The video that they have produced for the launch makes it look like the tool for parties, or networking events. I could easily see some gathering where everyone is LoKasting their pitches; speed networking or speed dating on iPhone steroids.
Beyond that, I’ve been to movie theatres that share video clips via Bluetooth. I’ve never gotten it to work, but LoKast could end up being a nicer way to do it. For that matter, there are a lot of interesting ways this could be used for other types of marketing; just imagine a local grocery store that LoKasts specials – You could add the Green Giant to your disposal network.
Yet there are other features that don’t get talked about quite as much. For example, they have shared browsing. Instead of trying to get everyone to look over your shoulder as you browse a specific site, with LoKast, it appears as if everyone could pick up your signal and watch the websites you’re visiting on their own iPhones.
The press release says they think LoKast will be this year’s breakout mobile app. We’ll see. It depends on how quickly they can get people load the app and spread the word. I know that if I were at SxSW this year and I was carrying an iPhone, I’d want LoKast on it. Instead, I’ll have to wait until they get it on the Nokia N900 and I can use it at some other venue, like a Podcamp or Falcon Ridge Folk Festival.
It’s five o’clock on a Thursday and the usual crowd is driving to the CT Tweet Crawl. It is a diverse group of people that gather every so often who are united by little more than their common use of Twitter. I’ve been going to Tweet Crawls, Tweetups, and other social media gatherings for years. It used to be much more geeks talking about some wild idea for a new website. The content producers started showing up, the bloggers, podcasters, and videobloggers. Finally, the marketing people caught on with their nice suits and a chance to exchange business cards.
I’m listening to All Things Considered on the radio as I drive up. They are talking about William Faulkner and I think about novel writing. Every year I give National Novel Writing Month a try, and one year I completed the novel, but never got around to editing it.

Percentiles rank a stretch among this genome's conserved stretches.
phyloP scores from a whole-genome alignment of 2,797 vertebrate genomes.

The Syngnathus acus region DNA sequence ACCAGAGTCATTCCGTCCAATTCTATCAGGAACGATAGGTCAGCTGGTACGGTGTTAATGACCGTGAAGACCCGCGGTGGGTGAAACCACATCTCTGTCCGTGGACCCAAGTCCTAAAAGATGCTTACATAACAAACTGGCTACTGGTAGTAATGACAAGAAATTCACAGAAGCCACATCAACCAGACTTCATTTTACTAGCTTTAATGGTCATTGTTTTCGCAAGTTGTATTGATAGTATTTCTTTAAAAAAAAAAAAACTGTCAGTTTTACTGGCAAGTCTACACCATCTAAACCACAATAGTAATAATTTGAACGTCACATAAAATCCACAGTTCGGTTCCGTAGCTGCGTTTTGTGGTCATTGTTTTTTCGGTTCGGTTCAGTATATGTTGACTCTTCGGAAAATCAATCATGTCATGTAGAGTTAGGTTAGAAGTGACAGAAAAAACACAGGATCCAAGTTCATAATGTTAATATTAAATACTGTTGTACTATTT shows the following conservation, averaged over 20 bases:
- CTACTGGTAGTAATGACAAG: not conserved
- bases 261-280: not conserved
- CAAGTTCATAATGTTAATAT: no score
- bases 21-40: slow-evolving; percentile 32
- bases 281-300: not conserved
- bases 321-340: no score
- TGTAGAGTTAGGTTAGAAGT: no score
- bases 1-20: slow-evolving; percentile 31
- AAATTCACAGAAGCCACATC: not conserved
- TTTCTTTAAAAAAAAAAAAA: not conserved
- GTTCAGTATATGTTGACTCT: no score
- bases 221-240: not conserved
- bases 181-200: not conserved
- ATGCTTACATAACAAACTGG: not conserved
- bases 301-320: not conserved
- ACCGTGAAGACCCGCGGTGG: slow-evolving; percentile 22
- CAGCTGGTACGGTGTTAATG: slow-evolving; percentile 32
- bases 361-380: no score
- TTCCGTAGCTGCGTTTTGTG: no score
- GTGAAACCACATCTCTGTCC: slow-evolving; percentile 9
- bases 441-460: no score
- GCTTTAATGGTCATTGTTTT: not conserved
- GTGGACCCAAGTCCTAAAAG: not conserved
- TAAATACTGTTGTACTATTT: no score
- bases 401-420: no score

I’m thinking to myself, “What do I have to say to this upcoming gathering? What do they have to say to me?” I anticipate the first question I will hear from many people, “So, what do you do?” I eat, I drink, I sleep, sometimes I write or manage to find interesting technology projects that pay the bills, but that isn’t concise enough for this crowd and people won’t want to swap cards with me. I could say that I’m quick with a joke, or to light up a smoke but people would then assume that there’s some place that I’d rather be.
Years ago, I spoke with my daughter’s kindergarten class about what I do. It occurred to me that the best way to describe what I do is to say that I “help people tell their stories online.” With this in mind, the words of William Faulkner rattling around in my head and a little Billy Joel somehow slipping in, I decided on my new job description. “I’m an Internet Novelist”.
Yeah, it’s a little different from Bill’s friend the Real Estate Novelist. I’ve had time for a wife, although she may sometimes get frustrated at the amount of time that I am online. So, at the TweetCrawl, I use the phrase. I get polite nods as people seem to get it, exchange business cards and move on. Only one person seems to object. He points out that novels are supposed to be long form fiction. A lot of social media is very short form, and by novel standards, even a long blog post is short form. In addition, social media people are supposed to be writing about what is really going on, not some fiction.
While I’m a big advocate of truth and authenticity online, it seems as if a good social media presence is concerned with the narrative, with taking all the bits and pieces of life and weaving it into an interesting story. Hopefully, the story isn’t fiction, but becomes true in the telling of the story.
So, there you have it. I’ve told my story of being an Internet Novelist, and hopefully telling this story makes it a little bit true. It certainly made the discussions at the CT Tweetup more interesting. On the way home, I listened to Fresh Air as Terry Gross interviewed Loudon Wainwright. He talked some about his father being a journalist for Life magazine and how he had bought into the notion that you need to write a book to be a serious writer. Maybe I’ll end up buying into the same notion, but until then I’ll keep up my various forms of internet writing and hope to weave them into interesting stories.